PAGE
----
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Simmons Described as Domineering, Family Isolated With AM-Multiple Killings, Bjt

December 30, 1987

RUSSELLVILLE, Ark. (AP) _ A retired Air Force sergeant linked with the deaths of 16 people was described Tuesday as close-mouthed and tight-fisted, a quiet man who kept his family isolated, hard at work and - when he was around - wary of contact with others.

″I called him a slavedriver,″ said Karen Shaddon, a resident of the rural community where the family of R. Gene Simmons lived. ″He’d have them (his children) carrying five-gallon jugs″ of dirt, working on keeping maintaining a steeply sloped driveway to the family’s house.

Simmons, 47, was arrested Monday after two people were killed and four others wounded in a shooting spree at four different businesses around the west-central Arkansas city of 15,000. When authorities went to the Simmons home Monday, they found the bodies of five people inside, and nine more bodies were discovered Tuesday morning outside the house.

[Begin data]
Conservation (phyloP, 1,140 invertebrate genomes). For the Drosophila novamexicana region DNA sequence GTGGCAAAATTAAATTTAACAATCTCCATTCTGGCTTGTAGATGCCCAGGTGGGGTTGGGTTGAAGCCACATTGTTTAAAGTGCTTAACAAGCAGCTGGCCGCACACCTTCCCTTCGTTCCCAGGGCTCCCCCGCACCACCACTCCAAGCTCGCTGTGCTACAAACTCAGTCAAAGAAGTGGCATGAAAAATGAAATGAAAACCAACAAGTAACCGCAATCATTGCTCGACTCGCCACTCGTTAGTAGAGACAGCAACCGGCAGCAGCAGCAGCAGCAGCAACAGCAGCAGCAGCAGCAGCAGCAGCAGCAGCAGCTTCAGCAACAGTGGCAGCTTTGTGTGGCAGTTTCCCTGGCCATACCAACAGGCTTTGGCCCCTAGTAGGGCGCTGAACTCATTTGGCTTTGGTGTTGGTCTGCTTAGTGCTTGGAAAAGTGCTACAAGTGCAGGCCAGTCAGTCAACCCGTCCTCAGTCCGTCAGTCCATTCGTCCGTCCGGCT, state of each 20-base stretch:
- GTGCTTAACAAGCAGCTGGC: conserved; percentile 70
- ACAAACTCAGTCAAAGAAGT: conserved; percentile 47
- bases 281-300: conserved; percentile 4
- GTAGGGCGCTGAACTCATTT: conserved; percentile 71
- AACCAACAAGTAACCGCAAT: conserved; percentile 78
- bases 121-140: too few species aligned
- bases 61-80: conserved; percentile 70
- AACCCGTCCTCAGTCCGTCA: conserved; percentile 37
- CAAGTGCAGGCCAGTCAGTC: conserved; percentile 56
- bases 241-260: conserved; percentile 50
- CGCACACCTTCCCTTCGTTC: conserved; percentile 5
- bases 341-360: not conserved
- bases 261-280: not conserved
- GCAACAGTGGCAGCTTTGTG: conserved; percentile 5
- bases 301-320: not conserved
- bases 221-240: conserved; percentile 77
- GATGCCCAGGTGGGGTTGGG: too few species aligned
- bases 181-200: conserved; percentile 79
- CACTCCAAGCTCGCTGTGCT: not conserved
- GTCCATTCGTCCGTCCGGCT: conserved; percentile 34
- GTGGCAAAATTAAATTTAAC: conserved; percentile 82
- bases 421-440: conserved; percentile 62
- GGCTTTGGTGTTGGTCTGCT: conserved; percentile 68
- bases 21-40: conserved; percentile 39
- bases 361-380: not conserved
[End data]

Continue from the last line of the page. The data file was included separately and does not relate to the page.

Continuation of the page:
Juanita Meadows, another resident of the neighborhood, recalled scenes similar to what Mrs. Shaddon had sketched.

″The children would work by the road and have buckets, picking up sand that came down,″ she said.

When Simmons wasn’t at home, she said, the children would wave at passers- by, but when Simmons was with the youngsters, they wouldn’t look up.

Summer Mooney, 17, a classmate and friend of one of Simmons’ dead children, 17-year-old Loretta, said Loretta didn’t like her father at all.

″She said he was a drunken bum. She was real mean to him,″ Ms. Mooney said, adding that Loretta’s sentiments were shared by Simmons’ wife, Becky, who was among the dead found Tuesday.

On occasions when she would spend the night at the Simmons home with her friend, Ms. Mooney said, Simmons ″had a beer in his hand all the time. He had one little room he would stay in all the time. It was dark and seemed spooky and it stunk. Nobody ever went in there but him.″

Another classmate of Loretta’s, Jennifer Mayhew, 17, said: ″I knew none of the children liked their father much at all. He was kind of quiet, coming from a military background, he was very reserved. He wasn’t the kind of person you could sit and visit with.″

Mrs. Simmons’ sister, Edith Nesby of Briggsdale, Colo., said she and other members of the family ″knew that Gene Simmons always was a little screwy. He was always very strange and very dominant.″

Nesby said her sister may have lived with her husband’s dominance because, when they first married in 1960, she thought that domineering ways signified love. ″The only comfort we have now is that they are all together,″ she said.

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